Exhibitions At BEC Will Be Held As Scheduled! Exhibition Showcase Talks To Krishna Patel, MD, Nesco About The Recent Bmc Notice

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Traffic is one of the major problems in Mumbai. It is often, that an half an hour drive converts into hours spent in the traffic, waiting for it to clear off. In cities like Delhi, metro covers the farthest of areas and has eased traffic considerably. Mumbai too, is on its way to joining areas of the city through metro, however, for now its construction work is only adding up as another reason for the excessive traffic woes in the city. In an attempt to relieve WEH of traffic congestion, on 25th August, Chanda Jadhav from BMC issued a letter to Nesco to stop exhibitions on its premises till the metro work is complete. Implications of such an action were discussed amongst the concerned parties. Exhibitions are a collective effort of many parties and stakeholders. In a scenario of any exhibition being cancelled, it leads to huge business losses of the organisers, participating exhibitors, venue, concerned industry and tourism, and above all, lots of indirect taxes to the government! It would also inflict adversely on the reputation of the country, since every major exhibition has a good proportion of international participation.

Exhibition Showcase contacted BEC to get their view on the notice and the traffic congestion problem. There was a meeting of senior executives held on 27th August regarding the notice and BMC has revoked the notice. In conversation with Krishna Patel, Managing director at Nesco, excerpts;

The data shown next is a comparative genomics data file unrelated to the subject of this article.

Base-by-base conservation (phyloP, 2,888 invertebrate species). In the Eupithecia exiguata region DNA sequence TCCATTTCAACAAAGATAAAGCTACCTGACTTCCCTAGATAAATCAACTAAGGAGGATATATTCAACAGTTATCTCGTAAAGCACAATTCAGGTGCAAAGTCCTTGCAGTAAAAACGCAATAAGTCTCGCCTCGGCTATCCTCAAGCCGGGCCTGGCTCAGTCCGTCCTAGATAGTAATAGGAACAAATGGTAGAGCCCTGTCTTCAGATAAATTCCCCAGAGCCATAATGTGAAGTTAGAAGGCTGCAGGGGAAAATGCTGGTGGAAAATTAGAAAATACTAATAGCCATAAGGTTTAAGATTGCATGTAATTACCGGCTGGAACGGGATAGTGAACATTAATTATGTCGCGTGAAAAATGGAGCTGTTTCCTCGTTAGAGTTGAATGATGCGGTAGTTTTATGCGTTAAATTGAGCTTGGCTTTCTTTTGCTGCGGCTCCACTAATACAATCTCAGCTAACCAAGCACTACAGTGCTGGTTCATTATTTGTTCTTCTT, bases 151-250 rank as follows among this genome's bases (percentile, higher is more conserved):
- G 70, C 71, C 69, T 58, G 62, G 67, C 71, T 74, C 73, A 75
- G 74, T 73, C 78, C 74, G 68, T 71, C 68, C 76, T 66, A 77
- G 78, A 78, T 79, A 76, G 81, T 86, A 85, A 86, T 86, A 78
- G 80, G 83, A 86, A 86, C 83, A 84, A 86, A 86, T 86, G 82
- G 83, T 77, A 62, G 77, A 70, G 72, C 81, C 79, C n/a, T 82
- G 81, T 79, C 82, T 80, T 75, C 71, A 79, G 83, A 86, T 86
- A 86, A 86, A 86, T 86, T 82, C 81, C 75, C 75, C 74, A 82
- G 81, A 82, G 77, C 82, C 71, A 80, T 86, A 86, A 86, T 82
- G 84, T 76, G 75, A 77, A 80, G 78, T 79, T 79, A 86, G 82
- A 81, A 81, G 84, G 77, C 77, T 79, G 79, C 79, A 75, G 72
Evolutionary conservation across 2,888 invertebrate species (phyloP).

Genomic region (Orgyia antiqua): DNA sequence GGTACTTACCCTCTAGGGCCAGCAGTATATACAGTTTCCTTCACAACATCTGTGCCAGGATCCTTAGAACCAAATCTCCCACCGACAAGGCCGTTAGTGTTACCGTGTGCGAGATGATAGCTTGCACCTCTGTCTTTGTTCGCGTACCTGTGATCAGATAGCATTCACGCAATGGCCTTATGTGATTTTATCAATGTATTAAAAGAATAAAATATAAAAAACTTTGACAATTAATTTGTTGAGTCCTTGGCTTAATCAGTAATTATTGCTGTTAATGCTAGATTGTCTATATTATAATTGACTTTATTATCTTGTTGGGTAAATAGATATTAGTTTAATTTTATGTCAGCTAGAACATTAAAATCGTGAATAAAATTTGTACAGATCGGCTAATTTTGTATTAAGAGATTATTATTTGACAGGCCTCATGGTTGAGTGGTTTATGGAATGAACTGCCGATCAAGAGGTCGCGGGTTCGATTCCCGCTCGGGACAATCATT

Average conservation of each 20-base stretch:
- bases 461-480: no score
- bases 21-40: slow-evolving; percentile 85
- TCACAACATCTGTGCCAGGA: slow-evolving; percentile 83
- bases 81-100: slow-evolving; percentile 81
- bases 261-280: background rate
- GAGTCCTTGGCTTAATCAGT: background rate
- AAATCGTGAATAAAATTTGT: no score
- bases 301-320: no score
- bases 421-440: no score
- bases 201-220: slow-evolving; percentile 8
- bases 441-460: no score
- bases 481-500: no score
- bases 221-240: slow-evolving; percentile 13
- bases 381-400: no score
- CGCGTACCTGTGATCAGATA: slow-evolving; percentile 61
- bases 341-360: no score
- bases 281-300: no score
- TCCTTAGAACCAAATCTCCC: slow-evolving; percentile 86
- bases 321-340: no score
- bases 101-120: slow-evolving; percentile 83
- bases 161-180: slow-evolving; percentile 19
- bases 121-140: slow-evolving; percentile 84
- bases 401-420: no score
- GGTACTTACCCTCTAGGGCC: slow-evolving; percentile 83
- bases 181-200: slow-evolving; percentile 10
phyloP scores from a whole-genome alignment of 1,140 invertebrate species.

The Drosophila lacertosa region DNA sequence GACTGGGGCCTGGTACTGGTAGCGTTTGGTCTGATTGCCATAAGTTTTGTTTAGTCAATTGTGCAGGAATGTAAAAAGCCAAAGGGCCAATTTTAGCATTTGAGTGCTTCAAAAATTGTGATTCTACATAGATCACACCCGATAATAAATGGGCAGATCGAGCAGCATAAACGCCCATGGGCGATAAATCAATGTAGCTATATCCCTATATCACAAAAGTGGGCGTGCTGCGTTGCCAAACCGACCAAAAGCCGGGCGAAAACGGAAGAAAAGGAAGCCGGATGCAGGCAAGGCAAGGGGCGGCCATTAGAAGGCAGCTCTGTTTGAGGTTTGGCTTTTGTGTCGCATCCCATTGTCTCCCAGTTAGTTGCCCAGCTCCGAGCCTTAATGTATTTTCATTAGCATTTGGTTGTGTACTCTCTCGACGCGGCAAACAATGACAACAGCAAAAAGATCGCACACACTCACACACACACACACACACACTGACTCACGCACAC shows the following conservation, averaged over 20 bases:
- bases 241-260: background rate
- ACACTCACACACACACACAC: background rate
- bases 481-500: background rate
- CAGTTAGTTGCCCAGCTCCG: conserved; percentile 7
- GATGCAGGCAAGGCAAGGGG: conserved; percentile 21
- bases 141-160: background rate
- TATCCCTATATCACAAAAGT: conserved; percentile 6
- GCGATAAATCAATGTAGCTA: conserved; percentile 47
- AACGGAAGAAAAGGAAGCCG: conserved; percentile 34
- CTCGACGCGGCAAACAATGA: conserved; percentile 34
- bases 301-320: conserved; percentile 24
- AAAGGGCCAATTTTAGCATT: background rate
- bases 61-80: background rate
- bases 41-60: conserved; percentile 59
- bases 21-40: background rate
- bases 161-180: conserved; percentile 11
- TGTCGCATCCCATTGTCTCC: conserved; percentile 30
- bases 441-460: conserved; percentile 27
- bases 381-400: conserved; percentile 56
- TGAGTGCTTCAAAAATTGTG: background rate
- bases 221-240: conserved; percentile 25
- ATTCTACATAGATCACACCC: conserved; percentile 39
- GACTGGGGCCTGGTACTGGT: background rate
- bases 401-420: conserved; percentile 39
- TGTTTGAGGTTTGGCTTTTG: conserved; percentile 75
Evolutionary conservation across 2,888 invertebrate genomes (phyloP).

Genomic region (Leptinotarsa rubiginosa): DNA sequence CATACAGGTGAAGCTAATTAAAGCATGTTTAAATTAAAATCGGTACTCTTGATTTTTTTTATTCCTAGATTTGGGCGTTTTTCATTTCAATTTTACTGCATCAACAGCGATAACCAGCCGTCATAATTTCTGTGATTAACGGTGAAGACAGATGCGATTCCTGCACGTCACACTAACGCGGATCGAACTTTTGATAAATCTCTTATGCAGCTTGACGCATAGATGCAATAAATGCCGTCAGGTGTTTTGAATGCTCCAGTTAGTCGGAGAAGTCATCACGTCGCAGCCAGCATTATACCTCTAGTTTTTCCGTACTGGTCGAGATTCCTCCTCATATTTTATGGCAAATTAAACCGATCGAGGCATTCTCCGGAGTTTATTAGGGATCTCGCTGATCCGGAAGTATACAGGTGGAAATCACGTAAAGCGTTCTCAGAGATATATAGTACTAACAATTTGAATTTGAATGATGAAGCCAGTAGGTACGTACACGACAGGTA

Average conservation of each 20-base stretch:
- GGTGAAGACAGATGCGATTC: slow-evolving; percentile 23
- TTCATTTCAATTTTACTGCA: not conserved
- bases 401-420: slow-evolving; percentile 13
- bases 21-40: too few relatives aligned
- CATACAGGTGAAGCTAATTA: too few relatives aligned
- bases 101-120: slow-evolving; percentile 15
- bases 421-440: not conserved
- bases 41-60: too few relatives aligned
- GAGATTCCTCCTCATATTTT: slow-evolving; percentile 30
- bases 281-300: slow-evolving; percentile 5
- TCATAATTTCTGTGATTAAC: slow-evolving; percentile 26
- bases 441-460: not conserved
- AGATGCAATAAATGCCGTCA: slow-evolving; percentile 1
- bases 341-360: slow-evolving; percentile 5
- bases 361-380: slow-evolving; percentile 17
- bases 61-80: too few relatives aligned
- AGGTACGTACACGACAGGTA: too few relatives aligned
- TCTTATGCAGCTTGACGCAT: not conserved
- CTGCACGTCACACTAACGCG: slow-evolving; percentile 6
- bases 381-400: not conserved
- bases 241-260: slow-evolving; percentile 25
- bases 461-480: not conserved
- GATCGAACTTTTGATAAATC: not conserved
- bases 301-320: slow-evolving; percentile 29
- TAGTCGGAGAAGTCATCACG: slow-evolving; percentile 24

ES: How many events does BEC host in an year, on average?
Krishna: BEC hosts about 180 events in an year, which includes Exhibitions and MICE Events.

ES: There have been issues of traffic congestion during the show days at BEC. What is your comment on the criticality of this issue?
Krishna: At BEC, out of 365 days in a year, for 200 days halls remain vacant, which is an occupancy trait of most of the Expo Centers. Out of the remaining 165 days, there are only 5-6 “mega” shows which occupy all halls and have a comparatively higher visitor density. This adds up to about 15 days in a year, when the traffic is more. During all the remaining days, there is no problem with traffic congestion and all vehicles are accommodated within BEC parking lots.

ES: Has the traffic situation worsened because of the construction work of the Metro? Can you share something about this in detail?
Krishna: Yes, Metro Construction work is the major reason for traffic issues. Extensive MMRDA works are ongoing. All these areas where works are in progress, there are excessive traffic issues and general inconvenience to the public. Irrespective of exhibitions taking place at the BEC, there is increased traffic on the WEH due to metro work; however most of it accumulates a considerable distance after the BEC. Even when construction work is completed, barricades are not removed.

ES: It is also said that the situation worsens when BEC has booked the entire halls on a given day. What is your comment on this?
Krishna: During those 5-6 “mega” shows the number of vehicles accessing BEC does increase, however during smaller shows, all vehicles are parked within the campus. During these 5-6 mega shows BEC arranges parking for 2500 cars: 1000 cars in BMC/Lodha parking building and 1500 cars in SRPF Grounds. For these exhibitions, BEC arranges for several traffic wardens, security guards and police personnel to closely monitor the traffic.

ES: According to you, what can be the possible solution of this issue?
Krishna: It is possible to improve traffic flow even when Metro work is going on. Following are some of the steps that can be taken: